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Clampdown launched following rise in spitting incidents on the buses


People caught spitting at bus drivers or passengers are increasingly likely to be caught and face long jail sentences, transport and police bosses have warned.

The act of spitting has become potentially being life threatening for victims following the coronavirus outbreak as highlighted by the recent death of a London ticket collector following an attack.

Only last month a 43-year-old man from Northfield, Birmingham was jailed for 17 weeks for spitting at a bus driver after refusing to pay his fare.

And in June 2019 a 28-year-old was jailed to 14 weeks in prison after spitting at a driver in Erdington.

But new figures have revealed that during the year to March 31, 2020, while there was a fall in all other types of recorded crime on the West Midlands bus network, there was an increase in common assault incidents.

This increase was to a large extent accounted for by incidents of spitting, with male bus drivers frequently being the target. 10% of attacks have also been racially aggravated.

Mayor of the West Midlands Andy Street said: “Spitting is not only a vile act but one which can, as we saw in London, have fatal consequences in the midst of the coronavirus outbreak.

“I am pleased to say that we are getting results and that the courts are backing us with stiff sentences for those found guilty.

“The vast majority of people using our public transport are polite and law abiding. But we will do all we can to root out and deal with those who act in a violent and abhorrent way and make the transport network safe for both our frontline staff and passengers.”

The Safer Travel Partnership, through which West Midlands Police, British Transport Police and Transport for West Midlands (TfWM) collaborate to fight crime on buses, trains and trams, has been encouraging more drivers and passengers to report incidents.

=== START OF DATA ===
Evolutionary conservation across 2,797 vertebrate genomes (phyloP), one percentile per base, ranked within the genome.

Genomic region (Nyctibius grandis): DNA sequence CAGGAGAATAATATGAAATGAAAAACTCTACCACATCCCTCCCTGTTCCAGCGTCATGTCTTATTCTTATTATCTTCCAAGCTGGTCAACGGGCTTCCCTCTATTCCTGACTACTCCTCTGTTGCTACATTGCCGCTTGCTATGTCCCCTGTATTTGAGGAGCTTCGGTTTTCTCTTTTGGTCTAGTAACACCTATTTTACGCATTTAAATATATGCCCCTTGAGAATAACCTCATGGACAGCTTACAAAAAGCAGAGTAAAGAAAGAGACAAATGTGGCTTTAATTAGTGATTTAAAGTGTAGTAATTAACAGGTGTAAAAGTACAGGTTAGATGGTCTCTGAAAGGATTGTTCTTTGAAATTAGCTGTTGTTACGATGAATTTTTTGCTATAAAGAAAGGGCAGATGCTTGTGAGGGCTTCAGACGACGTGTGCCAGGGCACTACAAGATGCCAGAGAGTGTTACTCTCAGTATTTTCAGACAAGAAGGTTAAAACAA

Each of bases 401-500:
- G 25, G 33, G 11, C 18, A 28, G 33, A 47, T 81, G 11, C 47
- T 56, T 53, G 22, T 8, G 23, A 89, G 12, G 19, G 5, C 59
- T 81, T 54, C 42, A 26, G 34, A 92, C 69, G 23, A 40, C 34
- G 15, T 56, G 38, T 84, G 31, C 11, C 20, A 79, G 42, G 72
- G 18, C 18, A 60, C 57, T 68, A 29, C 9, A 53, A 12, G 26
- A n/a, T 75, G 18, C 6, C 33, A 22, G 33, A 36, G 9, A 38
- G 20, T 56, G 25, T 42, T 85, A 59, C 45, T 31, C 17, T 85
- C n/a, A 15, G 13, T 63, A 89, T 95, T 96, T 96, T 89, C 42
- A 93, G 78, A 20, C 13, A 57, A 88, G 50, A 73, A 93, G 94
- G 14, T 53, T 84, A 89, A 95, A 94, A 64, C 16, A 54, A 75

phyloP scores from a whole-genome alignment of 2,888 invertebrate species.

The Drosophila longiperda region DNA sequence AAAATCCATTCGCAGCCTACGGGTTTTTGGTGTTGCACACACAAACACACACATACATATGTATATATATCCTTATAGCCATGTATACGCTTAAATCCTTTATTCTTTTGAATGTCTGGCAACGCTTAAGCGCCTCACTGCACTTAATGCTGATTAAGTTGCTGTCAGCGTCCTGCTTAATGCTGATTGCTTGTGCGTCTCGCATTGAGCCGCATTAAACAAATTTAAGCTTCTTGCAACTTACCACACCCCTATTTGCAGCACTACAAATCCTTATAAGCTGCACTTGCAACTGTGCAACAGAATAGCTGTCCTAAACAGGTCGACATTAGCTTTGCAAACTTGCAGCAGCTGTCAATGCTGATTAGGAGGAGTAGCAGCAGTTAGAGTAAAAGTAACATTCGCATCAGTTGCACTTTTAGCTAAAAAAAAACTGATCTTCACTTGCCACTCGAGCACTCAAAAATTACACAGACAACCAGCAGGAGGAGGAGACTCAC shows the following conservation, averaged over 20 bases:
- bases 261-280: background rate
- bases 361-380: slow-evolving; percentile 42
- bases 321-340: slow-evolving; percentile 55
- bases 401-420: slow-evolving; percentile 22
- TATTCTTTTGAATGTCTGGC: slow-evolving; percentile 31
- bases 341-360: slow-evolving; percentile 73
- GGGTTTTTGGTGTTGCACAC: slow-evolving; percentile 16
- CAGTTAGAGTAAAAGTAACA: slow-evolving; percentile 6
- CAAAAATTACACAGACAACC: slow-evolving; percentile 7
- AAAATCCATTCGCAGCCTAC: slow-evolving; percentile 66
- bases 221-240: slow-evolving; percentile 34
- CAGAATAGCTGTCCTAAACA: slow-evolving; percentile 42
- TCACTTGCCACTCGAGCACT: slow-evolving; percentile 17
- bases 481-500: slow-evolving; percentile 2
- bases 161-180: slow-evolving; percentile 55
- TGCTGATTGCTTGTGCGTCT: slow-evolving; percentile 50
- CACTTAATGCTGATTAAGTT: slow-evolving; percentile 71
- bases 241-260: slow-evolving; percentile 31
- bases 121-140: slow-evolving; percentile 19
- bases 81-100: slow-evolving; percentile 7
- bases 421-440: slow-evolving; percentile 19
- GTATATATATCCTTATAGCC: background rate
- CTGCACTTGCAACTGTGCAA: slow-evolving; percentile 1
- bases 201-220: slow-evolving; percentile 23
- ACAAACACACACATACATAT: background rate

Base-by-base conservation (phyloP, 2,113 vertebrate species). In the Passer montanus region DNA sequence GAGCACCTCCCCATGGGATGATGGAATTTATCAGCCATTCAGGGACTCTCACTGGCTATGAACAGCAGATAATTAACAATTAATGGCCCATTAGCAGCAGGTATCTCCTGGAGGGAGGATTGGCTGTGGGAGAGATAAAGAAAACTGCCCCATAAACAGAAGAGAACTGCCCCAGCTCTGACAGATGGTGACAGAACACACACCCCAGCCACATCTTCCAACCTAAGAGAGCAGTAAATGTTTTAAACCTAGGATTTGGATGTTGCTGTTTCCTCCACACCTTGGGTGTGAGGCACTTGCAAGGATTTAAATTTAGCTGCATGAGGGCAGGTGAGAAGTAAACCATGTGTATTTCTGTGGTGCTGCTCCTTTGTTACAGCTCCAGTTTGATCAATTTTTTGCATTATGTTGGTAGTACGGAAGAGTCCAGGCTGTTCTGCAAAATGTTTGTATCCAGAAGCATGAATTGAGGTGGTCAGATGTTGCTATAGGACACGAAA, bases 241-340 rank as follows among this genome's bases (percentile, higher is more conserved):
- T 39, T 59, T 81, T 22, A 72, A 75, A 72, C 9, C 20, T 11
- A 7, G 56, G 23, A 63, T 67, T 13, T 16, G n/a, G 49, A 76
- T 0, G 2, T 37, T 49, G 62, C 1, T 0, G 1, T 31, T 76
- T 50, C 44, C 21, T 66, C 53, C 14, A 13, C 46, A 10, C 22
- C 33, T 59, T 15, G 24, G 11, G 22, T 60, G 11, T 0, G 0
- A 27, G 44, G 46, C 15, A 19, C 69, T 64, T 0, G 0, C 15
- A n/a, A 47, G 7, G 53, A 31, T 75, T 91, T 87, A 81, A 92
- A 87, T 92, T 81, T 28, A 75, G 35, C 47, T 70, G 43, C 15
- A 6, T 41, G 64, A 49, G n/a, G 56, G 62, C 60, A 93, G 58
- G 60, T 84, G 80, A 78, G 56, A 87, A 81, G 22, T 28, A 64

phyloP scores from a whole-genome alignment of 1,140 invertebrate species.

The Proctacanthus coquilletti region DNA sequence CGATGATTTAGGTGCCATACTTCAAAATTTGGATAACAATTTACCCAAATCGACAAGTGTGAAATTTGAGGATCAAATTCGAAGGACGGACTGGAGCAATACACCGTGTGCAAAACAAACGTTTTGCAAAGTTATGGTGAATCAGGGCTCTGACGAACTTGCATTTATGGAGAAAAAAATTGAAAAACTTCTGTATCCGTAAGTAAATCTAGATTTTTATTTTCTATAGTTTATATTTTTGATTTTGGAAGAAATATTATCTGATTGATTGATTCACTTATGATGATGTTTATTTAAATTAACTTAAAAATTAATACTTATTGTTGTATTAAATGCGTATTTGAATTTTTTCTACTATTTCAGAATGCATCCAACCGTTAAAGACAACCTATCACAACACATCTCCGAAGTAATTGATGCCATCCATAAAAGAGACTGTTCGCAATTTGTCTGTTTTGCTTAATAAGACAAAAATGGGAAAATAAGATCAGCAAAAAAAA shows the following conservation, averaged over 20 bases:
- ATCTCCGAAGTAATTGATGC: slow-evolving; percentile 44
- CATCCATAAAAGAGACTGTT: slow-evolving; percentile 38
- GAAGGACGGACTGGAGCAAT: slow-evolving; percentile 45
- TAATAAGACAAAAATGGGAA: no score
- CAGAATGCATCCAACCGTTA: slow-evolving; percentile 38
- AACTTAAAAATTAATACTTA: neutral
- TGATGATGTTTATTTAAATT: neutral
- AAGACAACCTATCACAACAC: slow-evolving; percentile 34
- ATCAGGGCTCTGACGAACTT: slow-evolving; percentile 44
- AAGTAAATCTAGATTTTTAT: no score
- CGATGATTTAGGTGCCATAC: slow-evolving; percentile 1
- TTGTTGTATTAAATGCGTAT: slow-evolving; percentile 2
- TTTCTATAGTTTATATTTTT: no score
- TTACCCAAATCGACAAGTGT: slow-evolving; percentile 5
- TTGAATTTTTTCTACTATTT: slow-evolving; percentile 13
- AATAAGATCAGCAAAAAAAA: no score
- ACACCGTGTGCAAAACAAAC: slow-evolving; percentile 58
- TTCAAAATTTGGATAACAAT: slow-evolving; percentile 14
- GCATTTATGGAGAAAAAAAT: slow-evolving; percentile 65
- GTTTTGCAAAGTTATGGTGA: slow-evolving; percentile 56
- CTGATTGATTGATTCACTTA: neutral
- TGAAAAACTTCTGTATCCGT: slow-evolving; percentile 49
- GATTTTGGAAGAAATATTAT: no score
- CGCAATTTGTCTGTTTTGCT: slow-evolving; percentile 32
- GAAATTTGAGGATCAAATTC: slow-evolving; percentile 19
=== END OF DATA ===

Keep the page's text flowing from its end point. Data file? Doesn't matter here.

Measures taken include:

  • Issuing DNA spit kits to all drivers meaning that vital DNA evidence is now gathered in more than half of incidents
  • A dedicated Safer Travel team officer dealing with incidents
  • Driver training to encourage reporting of incidents and to improve the quality of evidence gathered
  • Regular electronic bulletins to bus company staff highlighting incidents, arrests and successful prosecutions
  • Since the coronavirus outbreak the talk holes in driver screens have been covered to further protect staff

The DNA evidence, combined with security camera coverage - buses have up to 12 cameras on board - means there is a 75% chance of identifying attackers.

West Midlands Police and Crime Commissioner David Jamieson said: “Spitting is one of the most disgusting forms of behaviour there is. Not only is spitting repulsive and contemptable, but with the coronavirus pandemic, this action is deliberately a life threatening attack.

 “Evidence suggests that a significant number of these offences are racially provoked. There is never an excuse and we will do all we can to stamp it out.

“Tremendous progress has been made since spit kits were first introduced on our public transport in 2017 and the perpetrators of these horrible actions in many cases are identified and action is taken.

“Therefore my message to anyone who indulges in this vulgar form of attack in which spitting is so dangerous because of coronavirus, you will be found, you will be arrested and you will be prosecuted.”

 David Bradford, managing director of National Express West Midlands: “Spitting is not only disgusting - it's a criminal offence. Our drivers and passengers should not be expected to tolerate it.

“We work very closely with the Safer Travel team, and we have spit kits on every bus. These give us irrefutable DNA evidence to help us track down offenders and secure convictions at court. In addition, we have CCTV all over our buses which give police crystal clear images of offenders.”